To honour his legacy, there are there are numerous statues and memorials in China. There are also hospitals and foundations in the country under his name, such as the Norman Bethune International Peace Hospital and the Norman Bethune Medical School. 

He is buried in China at the Cemetery of Martyrs in Shih-chia-chuang. A ceremony is held at his tomb yearly on the anniversary of his death.

One of the many statues of Bethune in China. Courtesy 梓地.

Monument Donation

But enough about the revolutionary himself. How did Montreal end up erecting a monument in Bethune’s name? The truth is, the city itself didn’t construct the memorial. It was donated in 1976 by the People’s Republic of China when diplomatic relations began with Canada.  

The sculpture was allocated to the city of Montreal, as Bethune resided in the metropolitan area, where he honed his skills as a surgeon before traveling to Spain and later, to China. . He also organized painting classes for disadvantaged children in the neighbourhood. In the 70s, when Loyola College and Sir George Williams University merged, the administration of what is now Concordia University debated on renaming the school after Bethune. 

 For three decades, Bethune’s statue stood isolated in the middle of traffic on Guy Street. 

It was only in 2008 that the City of Montreal undertook a $3 million renovation project of the Norman Bethune Square. 

In 2009, the statue was moved to a more quiet part of De Maisonneuve Boulevard next to the Tim Hortons we all know and love.

Statue of Norman Bethune right outside Concordia’s downtown campus. Courtesy Marion Elissalde.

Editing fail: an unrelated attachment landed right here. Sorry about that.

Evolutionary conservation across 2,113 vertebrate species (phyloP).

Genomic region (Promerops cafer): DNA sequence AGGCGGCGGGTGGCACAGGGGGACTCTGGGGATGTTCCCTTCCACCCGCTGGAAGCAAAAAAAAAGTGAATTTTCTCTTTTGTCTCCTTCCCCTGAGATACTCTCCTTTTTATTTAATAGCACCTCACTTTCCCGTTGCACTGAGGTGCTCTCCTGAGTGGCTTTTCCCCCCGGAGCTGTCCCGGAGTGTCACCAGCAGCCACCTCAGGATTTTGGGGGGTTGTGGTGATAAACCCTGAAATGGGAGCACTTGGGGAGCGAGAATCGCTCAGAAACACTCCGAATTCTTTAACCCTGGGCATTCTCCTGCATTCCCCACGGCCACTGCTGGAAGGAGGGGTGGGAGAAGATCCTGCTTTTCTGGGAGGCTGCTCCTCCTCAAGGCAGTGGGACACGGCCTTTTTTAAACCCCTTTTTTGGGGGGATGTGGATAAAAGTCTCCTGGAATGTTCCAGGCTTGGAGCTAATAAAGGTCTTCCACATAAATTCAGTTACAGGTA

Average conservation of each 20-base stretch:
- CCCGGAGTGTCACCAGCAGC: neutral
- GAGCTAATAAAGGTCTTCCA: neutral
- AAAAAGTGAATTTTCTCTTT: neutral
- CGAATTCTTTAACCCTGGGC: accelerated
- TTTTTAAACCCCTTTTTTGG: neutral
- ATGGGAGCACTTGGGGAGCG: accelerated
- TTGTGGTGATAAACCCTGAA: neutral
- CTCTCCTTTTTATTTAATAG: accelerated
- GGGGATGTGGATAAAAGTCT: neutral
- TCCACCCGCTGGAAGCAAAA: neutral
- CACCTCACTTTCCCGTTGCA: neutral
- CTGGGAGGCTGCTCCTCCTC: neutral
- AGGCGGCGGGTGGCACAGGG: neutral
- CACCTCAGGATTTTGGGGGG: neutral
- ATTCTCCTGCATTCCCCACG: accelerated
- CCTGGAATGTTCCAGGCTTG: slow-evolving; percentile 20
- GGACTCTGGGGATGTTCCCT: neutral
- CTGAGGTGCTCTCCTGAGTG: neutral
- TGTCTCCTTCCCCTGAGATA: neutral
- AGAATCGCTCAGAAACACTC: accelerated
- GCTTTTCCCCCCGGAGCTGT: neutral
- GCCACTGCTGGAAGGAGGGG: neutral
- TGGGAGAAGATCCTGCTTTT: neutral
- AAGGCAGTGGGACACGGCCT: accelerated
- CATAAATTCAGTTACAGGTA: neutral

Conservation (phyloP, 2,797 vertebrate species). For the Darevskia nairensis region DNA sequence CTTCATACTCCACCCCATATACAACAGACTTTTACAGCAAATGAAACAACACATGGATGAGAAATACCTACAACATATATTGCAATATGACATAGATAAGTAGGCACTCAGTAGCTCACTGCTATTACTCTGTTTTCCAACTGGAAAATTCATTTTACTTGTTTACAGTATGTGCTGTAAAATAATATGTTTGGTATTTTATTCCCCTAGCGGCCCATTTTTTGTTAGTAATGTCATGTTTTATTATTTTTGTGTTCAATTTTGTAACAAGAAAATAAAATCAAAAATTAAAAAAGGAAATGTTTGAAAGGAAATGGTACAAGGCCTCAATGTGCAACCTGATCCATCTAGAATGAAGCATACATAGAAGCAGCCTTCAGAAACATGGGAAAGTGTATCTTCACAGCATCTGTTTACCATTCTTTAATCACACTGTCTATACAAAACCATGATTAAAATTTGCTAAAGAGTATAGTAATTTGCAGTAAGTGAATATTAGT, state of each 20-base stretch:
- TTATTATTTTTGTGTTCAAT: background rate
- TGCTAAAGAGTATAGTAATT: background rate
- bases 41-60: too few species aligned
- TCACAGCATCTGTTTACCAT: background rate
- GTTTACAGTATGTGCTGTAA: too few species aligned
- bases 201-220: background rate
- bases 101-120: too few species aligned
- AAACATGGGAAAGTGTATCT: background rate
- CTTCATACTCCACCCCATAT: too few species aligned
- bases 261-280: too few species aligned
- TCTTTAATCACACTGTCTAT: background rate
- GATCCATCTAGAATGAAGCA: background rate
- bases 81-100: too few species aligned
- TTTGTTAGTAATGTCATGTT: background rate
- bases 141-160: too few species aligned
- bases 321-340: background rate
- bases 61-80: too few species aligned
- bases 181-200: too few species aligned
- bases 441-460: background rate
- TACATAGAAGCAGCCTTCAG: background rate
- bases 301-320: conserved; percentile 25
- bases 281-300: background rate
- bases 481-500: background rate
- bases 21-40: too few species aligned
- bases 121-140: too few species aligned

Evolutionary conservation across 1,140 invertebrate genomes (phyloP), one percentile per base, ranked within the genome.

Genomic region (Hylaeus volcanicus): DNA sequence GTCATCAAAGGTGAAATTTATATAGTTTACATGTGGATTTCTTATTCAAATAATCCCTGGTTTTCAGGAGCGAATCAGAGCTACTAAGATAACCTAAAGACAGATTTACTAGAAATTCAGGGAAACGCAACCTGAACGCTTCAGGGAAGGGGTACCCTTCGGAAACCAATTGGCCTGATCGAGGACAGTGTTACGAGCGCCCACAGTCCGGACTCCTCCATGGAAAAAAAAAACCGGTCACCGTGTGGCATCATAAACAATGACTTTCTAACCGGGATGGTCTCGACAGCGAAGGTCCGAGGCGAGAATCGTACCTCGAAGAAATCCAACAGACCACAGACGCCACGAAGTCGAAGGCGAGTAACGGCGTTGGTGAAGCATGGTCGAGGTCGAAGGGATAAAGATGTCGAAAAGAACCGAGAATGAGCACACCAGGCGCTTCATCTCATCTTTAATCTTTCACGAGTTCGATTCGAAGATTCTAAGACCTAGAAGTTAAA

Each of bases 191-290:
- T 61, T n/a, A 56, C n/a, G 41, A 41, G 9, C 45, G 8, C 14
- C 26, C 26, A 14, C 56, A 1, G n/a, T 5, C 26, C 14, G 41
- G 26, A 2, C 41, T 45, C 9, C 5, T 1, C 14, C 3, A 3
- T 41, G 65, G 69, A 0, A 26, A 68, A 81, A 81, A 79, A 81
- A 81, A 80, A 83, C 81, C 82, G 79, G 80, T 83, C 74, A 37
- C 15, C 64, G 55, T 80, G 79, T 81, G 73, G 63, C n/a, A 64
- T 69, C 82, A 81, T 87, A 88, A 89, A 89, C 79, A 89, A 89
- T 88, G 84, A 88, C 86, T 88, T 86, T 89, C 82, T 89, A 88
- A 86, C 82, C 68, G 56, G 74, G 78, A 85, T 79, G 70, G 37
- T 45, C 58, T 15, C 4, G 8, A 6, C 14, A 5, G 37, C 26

Monument Then and Now Comparison 

The Bethune monument has remained untouched or vandalised by graffiti since its arrival to Canada decades ago, possibly because he remains an unknown figure in our history books.  

This cannot be said for other memorials related to Bethune. His communist ideals have caused a lot of controversy in the public eye and in the media. For example, in 1974, three Toronto men were arrested for unscrewing a historical plaque from its stand in front of Bethune’s former Ontario home. 

The statue itself has also become a popular spot for protest gatherings, perhaps indirectly in spirit to Bethune’s devotion to social justice. At least, that’s what I like to think. 

While Bethune’s legacy might be lost to time in Canada, the monument is far from being lonely, with pigeons resting on top of the statue’s bald marble head. Hopefully, I have done Bethune the service he deserves by recounting the history behind the man and the sculpture in his name. Sometimes, historical figures hide in plain sight, and it only takes a spark of curiosity to understand why certain monuments arrived where they are today.

This article originally appeared in Volume 43, Issue 3, published September 27, 2022.